Attorney General Asks for USDOT Investigation of Frontier

Airline’s flight change and cancellation policies have been deceptive and unfair, letter says

Frontier Airplane

Colorado Attorney General Phil Weiser announced Aug. 1 he has requested the Department of Transportation investigate Frontier Airlines for how it has handled flight changes, cancellations and refunds during the pandemic. In a letter to Transportation Secretary Elaine Chao, Weiser claims the company’s approach to flight changes and cancellations has been deceptive and unfair. He asks Chao to use federal enforcement authority to stop Frontier’s practices and seek civil penalties where the agency deems necessary. The Department of Transportation has authority to seek civil penalties for unfair and deceptive practices up to $2,500 per violation, according to the letter.


Weiser’s letter states that since March, his office has received more than 100 complaints against Frontier originating from Colorado and 29 other states. Weiser believes Frontier has violated federal consumer protections in aviation. 

According to the letter, the Department of Transportation defines unfair or deceptive practices as those that will likely cause harm to consumers, that consumers can’t reasonably avoid and don’t have benefits to consumers or competition that outweigh the harm. 

“The law requires airlines like Frontier to treat consumers fairly and honestly. During the COVID-19 pandemic, we received more complaints about Frontier’s conduct — failing to honor its commitment to provide refunds — than any other company,” Weiser said in a news release. “By raising our concerns with USDOT and asking it to investigate and enforce the law, we are requesting a collaboration to protect consumers during this globally precarious time.”

Among the most common complaints, according to the letter, Frontier has not promptly refunded customers when required by law or when the company has promised refunds. The company’s customer service has also not given customers a way to resolve problems within a reasonable time, Frontier did not disclose important details of its flight credit policy and consumers have been unable to redeem flight credits promptly.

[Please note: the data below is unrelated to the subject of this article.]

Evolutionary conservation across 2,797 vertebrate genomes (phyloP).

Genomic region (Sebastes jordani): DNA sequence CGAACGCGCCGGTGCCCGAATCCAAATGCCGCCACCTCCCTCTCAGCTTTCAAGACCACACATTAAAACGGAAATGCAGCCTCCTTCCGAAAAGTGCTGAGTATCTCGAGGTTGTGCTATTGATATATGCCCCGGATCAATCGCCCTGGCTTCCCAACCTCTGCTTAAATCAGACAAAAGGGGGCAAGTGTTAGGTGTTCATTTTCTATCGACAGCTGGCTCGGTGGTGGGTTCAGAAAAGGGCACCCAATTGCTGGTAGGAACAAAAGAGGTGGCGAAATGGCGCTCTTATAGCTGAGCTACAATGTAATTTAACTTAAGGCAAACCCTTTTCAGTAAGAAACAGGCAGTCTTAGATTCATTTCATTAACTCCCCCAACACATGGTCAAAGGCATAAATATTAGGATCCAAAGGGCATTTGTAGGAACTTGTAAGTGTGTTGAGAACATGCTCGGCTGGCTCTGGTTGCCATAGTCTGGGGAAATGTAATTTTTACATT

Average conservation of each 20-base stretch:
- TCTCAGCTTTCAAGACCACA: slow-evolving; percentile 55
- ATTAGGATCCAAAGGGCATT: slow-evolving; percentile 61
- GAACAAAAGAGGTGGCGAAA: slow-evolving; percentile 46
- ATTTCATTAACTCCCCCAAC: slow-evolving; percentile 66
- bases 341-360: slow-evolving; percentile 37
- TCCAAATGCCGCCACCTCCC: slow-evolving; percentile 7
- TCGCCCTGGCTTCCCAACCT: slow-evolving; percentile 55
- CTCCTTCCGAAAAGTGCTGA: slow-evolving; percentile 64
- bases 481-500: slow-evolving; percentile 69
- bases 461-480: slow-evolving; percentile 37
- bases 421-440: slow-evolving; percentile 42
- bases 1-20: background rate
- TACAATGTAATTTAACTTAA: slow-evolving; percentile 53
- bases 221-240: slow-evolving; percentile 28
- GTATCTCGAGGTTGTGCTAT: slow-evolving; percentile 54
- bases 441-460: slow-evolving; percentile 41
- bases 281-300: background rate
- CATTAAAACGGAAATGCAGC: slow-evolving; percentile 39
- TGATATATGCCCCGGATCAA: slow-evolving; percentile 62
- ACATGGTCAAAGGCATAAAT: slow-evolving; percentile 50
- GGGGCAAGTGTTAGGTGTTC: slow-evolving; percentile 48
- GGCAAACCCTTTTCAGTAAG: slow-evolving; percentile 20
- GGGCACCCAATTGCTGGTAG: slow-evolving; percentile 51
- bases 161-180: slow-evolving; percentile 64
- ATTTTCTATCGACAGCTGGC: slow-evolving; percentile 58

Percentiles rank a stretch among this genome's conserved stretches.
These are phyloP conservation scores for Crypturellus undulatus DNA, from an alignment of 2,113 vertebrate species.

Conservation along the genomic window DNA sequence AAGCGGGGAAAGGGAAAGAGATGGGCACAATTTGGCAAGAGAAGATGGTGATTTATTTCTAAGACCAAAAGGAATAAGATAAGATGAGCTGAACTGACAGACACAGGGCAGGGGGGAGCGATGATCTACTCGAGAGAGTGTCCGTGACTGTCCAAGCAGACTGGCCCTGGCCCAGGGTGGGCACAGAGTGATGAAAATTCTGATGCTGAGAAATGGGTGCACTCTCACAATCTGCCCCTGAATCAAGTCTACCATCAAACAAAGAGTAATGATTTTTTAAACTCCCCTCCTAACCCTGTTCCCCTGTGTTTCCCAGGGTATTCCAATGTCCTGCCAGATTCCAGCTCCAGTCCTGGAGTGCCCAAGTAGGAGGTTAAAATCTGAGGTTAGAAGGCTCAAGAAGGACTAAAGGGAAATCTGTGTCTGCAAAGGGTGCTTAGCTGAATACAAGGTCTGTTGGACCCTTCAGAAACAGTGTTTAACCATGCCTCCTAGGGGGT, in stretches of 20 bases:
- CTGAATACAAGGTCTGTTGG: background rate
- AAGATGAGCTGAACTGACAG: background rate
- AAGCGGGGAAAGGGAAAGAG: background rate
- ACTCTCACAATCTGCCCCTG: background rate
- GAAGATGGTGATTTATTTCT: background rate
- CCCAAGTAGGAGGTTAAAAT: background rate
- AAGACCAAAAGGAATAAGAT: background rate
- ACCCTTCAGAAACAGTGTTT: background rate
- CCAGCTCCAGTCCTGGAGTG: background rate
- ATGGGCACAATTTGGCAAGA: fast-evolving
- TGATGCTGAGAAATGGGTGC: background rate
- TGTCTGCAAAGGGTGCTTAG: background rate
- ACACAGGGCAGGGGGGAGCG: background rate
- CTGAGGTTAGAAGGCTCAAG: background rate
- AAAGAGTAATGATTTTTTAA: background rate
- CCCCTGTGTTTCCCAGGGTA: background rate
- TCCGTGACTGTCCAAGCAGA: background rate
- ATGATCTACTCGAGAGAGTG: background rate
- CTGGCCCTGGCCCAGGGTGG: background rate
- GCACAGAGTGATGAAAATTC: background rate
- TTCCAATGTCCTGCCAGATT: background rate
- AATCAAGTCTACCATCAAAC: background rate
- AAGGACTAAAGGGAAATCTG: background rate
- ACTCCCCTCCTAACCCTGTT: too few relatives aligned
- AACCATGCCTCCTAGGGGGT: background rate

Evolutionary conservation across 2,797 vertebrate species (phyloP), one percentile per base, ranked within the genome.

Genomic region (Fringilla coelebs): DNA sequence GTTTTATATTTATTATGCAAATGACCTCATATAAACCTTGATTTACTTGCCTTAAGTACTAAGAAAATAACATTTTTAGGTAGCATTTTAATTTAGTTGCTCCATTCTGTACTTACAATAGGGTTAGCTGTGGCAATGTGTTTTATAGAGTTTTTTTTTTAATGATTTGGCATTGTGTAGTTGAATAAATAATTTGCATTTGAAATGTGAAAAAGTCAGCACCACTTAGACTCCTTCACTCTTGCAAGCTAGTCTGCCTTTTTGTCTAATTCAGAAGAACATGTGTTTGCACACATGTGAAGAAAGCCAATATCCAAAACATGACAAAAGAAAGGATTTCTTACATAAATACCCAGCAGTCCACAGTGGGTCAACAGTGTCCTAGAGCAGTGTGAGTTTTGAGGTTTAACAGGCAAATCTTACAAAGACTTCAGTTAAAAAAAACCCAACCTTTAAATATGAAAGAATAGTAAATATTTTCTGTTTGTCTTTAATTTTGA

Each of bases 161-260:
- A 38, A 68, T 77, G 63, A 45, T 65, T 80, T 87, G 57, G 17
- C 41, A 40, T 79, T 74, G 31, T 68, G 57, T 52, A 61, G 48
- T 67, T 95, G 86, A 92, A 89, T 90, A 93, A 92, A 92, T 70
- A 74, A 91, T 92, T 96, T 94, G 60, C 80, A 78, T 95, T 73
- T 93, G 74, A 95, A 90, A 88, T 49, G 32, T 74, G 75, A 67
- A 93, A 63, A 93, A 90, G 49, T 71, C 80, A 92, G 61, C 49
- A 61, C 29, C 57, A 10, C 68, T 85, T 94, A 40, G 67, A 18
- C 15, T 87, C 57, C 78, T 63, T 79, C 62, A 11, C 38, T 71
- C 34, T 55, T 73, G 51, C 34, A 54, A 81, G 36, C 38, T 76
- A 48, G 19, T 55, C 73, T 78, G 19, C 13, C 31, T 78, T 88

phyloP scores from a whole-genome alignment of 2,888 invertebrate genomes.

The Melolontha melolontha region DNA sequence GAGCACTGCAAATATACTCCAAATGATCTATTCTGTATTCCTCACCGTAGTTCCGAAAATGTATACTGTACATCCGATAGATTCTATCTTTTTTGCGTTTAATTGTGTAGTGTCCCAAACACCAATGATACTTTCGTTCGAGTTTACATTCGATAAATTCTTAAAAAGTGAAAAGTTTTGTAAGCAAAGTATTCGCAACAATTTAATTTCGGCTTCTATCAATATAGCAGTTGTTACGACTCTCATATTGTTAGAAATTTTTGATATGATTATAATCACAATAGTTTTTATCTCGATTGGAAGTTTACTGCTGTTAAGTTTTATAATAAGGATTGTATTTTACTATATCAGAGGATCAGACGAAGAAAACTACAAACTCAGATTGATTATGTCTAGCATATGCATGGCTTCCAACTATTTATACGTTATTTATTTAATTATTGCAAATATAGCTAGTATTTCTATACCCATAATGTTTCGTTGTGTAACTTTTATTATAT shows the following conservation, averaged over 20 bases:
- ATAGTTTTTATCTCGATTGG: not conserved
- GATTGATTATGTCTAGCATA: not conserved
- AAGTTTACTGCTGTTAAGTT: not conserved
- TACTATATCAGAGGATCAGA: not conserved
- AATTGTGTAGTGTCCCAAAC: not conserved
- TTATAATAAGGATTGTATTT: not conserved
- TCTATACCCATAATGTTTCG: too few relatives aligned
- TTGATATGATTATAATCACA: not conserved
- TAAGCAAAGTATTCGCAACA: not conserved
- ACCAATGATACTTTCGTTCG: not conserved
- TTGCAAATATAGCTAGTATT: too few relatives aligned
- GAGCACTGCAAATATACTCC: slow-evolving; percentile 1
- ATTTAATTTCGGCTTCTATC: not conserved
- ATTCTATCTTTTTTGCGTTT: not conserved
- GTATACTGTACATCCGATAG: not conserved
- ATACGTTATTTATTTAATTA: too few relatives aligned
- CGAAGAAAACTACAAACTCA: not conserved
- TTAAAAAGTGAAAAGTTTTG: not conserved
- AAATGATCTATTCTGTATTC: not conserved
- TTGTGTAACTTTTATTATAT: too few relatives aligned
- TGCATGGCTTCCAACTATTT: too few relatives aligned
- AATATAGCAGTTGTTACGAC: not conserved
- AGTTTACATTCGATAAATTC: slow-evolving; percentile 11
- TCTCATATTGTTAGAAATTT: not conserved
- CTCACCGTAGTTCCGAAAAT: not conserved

In particular, Weiser’s letter says, Frontier’s flight policy is to not compensate consumers for flight changes or delays from causes outside the company’s control. 

“This stance contravenes the USDOT position that the ‘longstanding obligation of carriers to provide refunds for flights that carriers cancel or significantly delay does not cease when the flight disruptions are outside of the carrier’s control,’” Weiser wrote, “And, therefore, ‘any contract of carriage provision or airline policy that purports to deny refunds to passengers when the carrier cancels a flight, makes a significant schedule change, or significantly delays a flight to be a violation of the carriers’ obligation that could subject the carrier to an enforcement action.’”

Frontier said in a statement to USA Today it has complied with department rules and regulations around cancellations, refunds and changes to flights. “Throughout the pandemic, Frontier Airlines has acted in good faith to care for our passengers compassionately and fairly,” it said in the statement.

During the pandemic, Frontier has issued flight credits to most customers cancelling their flights with a requirement to use the credits within 90 days. According to the letter, Weiser said consumers have reported Frontier has not clearly disclosed that its policy prevents them from using a flight credit for more than one booking, and so they forfeit remaining credit not used in a single booking. 

“These practices are particularly unfair when viewed in conjunction with Frontier’s refusal to extend the 90-day deadline for consumers to use their flight credits,” Weiser wrote. “Unlike other airlines, or other companies, Frontier has failed to treat consumers fairly or honestly — and took advantage of them during a public health emergency.”

Also according to Weiser’s letter, customers have reported instances of Frontier refusing to provide refunds after canceling or significantly changing flight schedules or denying refunds after promising to provide them in specific instances. The letter states some significant changes have included switching flights to different dates, from daytime to overnight and changing direct flights to those with layovers. 

According to the most recent air travel consumer report from the Department of Transportation, just American Airlines, Delta and United Airlines had more total complaints from consumers in May 2020. Frontier was also fourth in complaints received particularly related to refunds, according to the report.

Law Week has not found reports of state attorneys general outside Colorado who have made similar requests for investigation of Frontier.

—Julia Cardi

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